Welcome back to the ninth installment of the ConveyIQ Friday Roundup. We’ve gathered five interesting articles from HR and Talent Acquisition experts so you don’t have to. While you were busy sourcing top talent, a lot was going on in the world of HR, including a counterintuitive take on talent strategy, and more on recruiting metrics you could be tracking. Enjoy!
As the Vice President of Talent Acquisition at IBM, Carol Gordon has a lot to oversee on a day-to-day basis. So when she talks about what metrics are most important to her, people listen. Check out this piece from ERE that dives into Gordon’s three most important metrics, and why they’re valuable to her.
Recruiting can sometimes feel like an absolute whirlwind. With day-to-day responsibilities and noise in the market, discerning what is most important in 2017 recruiting can be difficult. Edward Page, a thought leader from ThisWay Global, highlights how teams are solving the most relevant challenges in the ever-shifting recruiting world. With the right technology, teams are creating fast processes that allow them to stand out from the crowd.
By studying the most successful sports dynasties and what made them so great, Fast Company’s Sam Walker made a shocking, counterintuitive revelation: the best teams are not built of all superstars. Walker believes the same phenomenon occurs at the best companies, and success depends more on strong mid-level managers than a few shining stars.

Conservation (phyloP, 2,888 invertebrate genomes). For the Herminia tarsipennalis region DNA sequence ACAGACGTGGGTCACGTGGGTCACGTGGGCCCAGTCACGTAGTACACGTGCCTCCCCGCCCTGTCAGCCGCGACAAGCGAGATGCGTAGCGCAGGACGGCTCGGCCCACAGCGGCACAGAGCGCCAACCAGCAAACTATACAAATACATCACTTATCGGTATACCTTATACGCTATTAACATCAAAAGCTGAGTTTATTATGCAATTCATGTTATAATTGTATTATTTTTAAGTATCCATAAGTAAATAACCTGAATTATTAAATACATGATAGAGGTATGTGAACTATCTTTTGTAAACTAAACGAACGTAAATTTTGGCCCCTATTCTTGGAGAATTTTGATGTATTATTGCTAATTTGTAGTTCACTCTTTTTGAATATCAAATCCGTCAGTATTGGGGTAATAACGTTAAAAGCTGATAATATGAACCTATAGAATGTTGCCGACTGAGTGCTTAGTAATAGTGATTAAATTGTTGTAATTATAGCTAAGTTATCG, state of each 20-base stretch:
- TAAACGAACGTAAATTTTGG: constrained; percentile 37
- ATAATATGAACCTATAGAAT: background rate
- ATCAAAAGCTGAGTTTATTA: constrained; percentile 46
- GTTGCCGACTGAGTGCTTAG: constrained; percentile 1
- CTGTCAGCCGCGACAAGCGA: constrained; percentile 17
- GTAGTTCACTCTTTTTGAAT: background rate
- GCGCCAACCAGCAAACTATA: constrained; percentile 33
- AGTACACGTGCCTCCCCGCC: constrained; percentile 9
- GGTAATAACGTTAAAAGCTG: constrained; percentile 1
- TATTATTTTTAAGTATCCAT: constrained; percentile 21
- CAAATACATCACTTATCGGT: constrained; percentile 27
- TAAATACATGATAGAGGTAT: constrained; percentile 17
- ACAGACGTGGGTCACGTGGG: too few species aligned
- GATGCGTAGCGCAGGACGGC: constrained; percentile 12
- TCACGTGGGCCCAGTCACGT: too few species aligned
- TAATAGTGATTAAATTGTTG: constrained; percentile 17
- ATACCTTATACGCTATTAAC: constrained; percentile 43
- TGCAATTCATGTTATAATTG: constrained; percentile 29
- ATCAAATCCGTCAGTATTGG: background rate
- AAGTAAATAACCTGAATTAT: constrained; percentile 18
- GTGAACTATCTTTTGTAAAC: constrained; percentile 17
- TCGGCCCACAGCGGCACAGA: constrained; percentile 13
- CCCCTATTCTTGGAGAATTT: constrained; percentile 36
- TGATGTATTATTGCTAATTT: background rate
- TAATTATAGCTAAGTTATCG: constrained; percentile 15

As Talemetry points out, 65 percent of Linkedin’s revenue is from talent-seeking recruiters, which makes sense. Using Linkedin, recruiters can use queries for passive sourcing, glean information about candidates, and reach out to them all in one platform. The problem is, if every other recruiting team is doing the same thing, candidates begin to feel recruiter fatigue. Instead of spending thousands on a platform that does not allow you to own their data, Talemetry argues that smart companies should instead invest in their own CRM to track and engage candidates.
Let’s keep it real: hiring veterans takes effort. Veterans can be incredibly valuable to your company, but their resumes don’t always translate to your job requirements. If you are hiring for a sales role, the easy route is going with a candidate with five years of experience over a veteran who has different career experiences. By making what seems to be the “easy” choice, you can miss out on candidates who are driven, smart and have experience working in teams. As Memorial Day approaches and we honor our veterans, check out iCIMS’ helpful tips for attracting and retaining veterans.